Your child may not meet the formal diagnostic criteria, but there is a very high probability that what you are seeing derives from Autism genetics. The good news is that in a few years there will be a genetic scan testing, so most of the clinical lack of competence in this area will not create such serious delays in identification and support with our children.

Oh by the way any clinician who says they can "rule out" autism genetics in kids with the characteristics is basically incompetent in the science of Autism.

Good luck on the journey and trust your instincts

KaLyn 12-13-2013 05:08 AM

Well, I was going to chime in here but it seems that bookwormde covered everything that I was going to say (especially with IDEA)! OP, you are in good hands. :)

Vidia2 12-13-2013 05:44 AM

Quote:

Originally Posted by KandiB47 (Post 50255849)
Thank you for the info. I did not know about the pre-IEP meeting. This will help with planning. I have had him evaluated for autism by a pediatrician and a neurologist and they both said he does not have autism. He has sensory processing disorder (determined by OT) but I was told that is not a diagnosis the school can help him with. I just called it "sensory disturbance" because that was the diagnosis listed on his paperwork from his most recent dr. visit.

It sounds like the professionals have ruled out autism which is a good sign. In your son's case with sensory processing disorder OT would probably be a good place to start as far as pushing for services. I would work on getting letters from professionals - pediatrician, neurologist, OT, stating what services they believe would be helpful.

Regarding the meeting, try not to be intimidated by the system. Be positive and thank them all for their help but let them know that you're willing to fight for what your child needs based on what the professionals are telling you.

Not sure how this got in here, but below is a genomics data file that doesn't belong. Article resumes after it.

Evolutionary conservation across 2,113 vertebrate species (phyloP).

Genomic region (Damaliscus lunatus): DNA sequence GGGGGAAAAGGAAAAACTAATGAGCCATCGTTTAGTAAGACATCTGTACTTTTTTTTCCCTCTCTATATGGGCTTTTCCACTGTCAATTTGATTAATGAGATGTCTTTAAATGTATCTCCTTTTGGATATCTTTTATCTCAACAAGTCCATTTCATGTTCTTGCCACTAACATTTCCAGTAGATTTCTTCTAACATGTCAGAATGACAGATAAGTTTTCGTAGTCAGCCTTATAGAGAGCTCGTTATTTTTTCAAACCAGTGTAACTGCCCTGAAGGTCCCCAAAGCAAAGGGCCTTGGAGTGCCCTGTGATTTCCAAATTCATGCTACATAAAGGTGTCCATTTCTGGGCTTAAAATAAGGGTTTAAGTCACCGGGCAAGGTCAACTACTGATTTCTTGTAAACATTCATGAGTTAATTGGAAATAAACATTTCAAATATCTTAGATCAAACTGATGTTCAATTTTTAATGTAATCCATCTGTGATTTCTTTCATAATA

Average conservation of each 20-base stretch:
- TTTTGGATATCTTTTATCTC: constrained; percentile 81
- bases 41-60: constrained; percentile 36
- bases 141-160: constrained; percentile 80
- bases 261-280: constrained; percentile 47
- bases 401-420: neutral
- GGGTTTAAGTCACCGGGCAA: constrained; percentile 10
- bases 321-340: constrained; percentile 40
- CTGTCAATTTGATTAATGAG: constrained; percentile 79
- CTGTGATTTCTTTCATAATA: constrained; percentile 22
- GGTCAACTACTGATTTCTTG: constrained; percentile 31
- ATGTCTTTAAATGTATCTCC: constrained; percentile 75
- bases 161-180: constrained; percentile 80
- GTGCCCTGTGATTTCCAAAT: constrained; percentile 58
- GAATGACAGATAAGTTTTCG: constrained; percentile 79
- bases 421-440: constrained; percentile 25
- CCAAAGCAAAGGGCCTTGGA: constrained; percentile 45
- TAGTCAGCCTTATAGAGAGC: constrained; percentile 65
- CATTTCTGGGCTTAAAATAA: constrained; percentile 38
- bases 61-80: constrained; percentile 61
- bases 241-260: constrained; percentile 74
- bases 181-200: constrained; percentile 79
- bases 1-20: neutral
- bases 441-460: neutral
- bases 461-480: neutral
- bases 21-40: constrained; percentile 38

Maybe your OT could help you find a parent support group in your area. The benefit of this would be finding out what other children are getting as services in your county for the same issues. Parent groups aren't for everyone but they can be useful especially in the beginning to sort out how the system works.

Best of luck to you!

Fjobe 12-13-2013 06:03 AM

Good luck to you at your referral conference. I wanted to mention that OT is something that can be addressed in schools. It is a related service which means if he receives OT under an IEP, it must be related to the disability he is categorized under as well as support the stand alone services he receives.

I agree with others who have stated that ADD symptoms coupled with SPD looks a lot like Aspergers. I have seen multiple children with an early diagnosis ADD & SPD later diagnosed with Aspergers.

KandiB47 12-13-2013 02:50 PM

He makes friends easily and doesn't have social skill problems, which is why he has been ruled out for autism by the two doctors. Personally, I think he has auditory processing disorder and that causes his other symptoms. We haven't tested for that yet but he has a neuro psych eval next month.

I should also add that the speech concerns are that he confuses certain sounds like n and m, b and v, and s and th. For example, he says "seben" (seven), "sunsin" (something), "afout" (about) but he is able to say them correctly if I ask him to.

bookwormde 12-13-2013 04:11 PM

Just so you know making friends easily and Aspergers are not mutually exclusive. In Aspergers kids it is the sometime times the subtle social variances and lack of fluency in less familiar situations that are seen in the highly adaptive kids. The speech stuff is not that unusual and does occur is both NT and AS kids, so that is not the best indicator. I have had kids who have seen dozens of clinicians who said "no" before going to a highly qualified team and finding out "yes" or as I said he may only have a few pieces of the genetics. Time will tell

2tinkerbell 12-13-2013 05:04 PM

Seems like you are on the right track. I would suggest that since you are starting the IEP process, get the book, "From Emotions to Advocacy" by Pamela Wright. Excellent book full of advise.

I suggest that you listen to what the school is saying, but, don't sign anything until your neuro-psych evaluation. Be up front and tell them that you have this evaluation and want to get the results and recommendations before finalizing the IEP.

My DD has Central Processing Disorder, Sensory Integration Disorder and Executive Function Disorder and is NOT on the Autism Spectrum. Very hard for school professionals to deal with that concept. My DD has right frontal lobe brain damage.

KandiB47 12-13-2013 05:16 PM

Quote:

Originally Posted by bookwormde (Post 50260056)
Just so you know making friends easily and Aspergers are not mutually exclusive. In Aspergers kids it is the sometime times the subtle social variances and lack of fluency in less familiar situations that are seen in the highly adaptive kids.l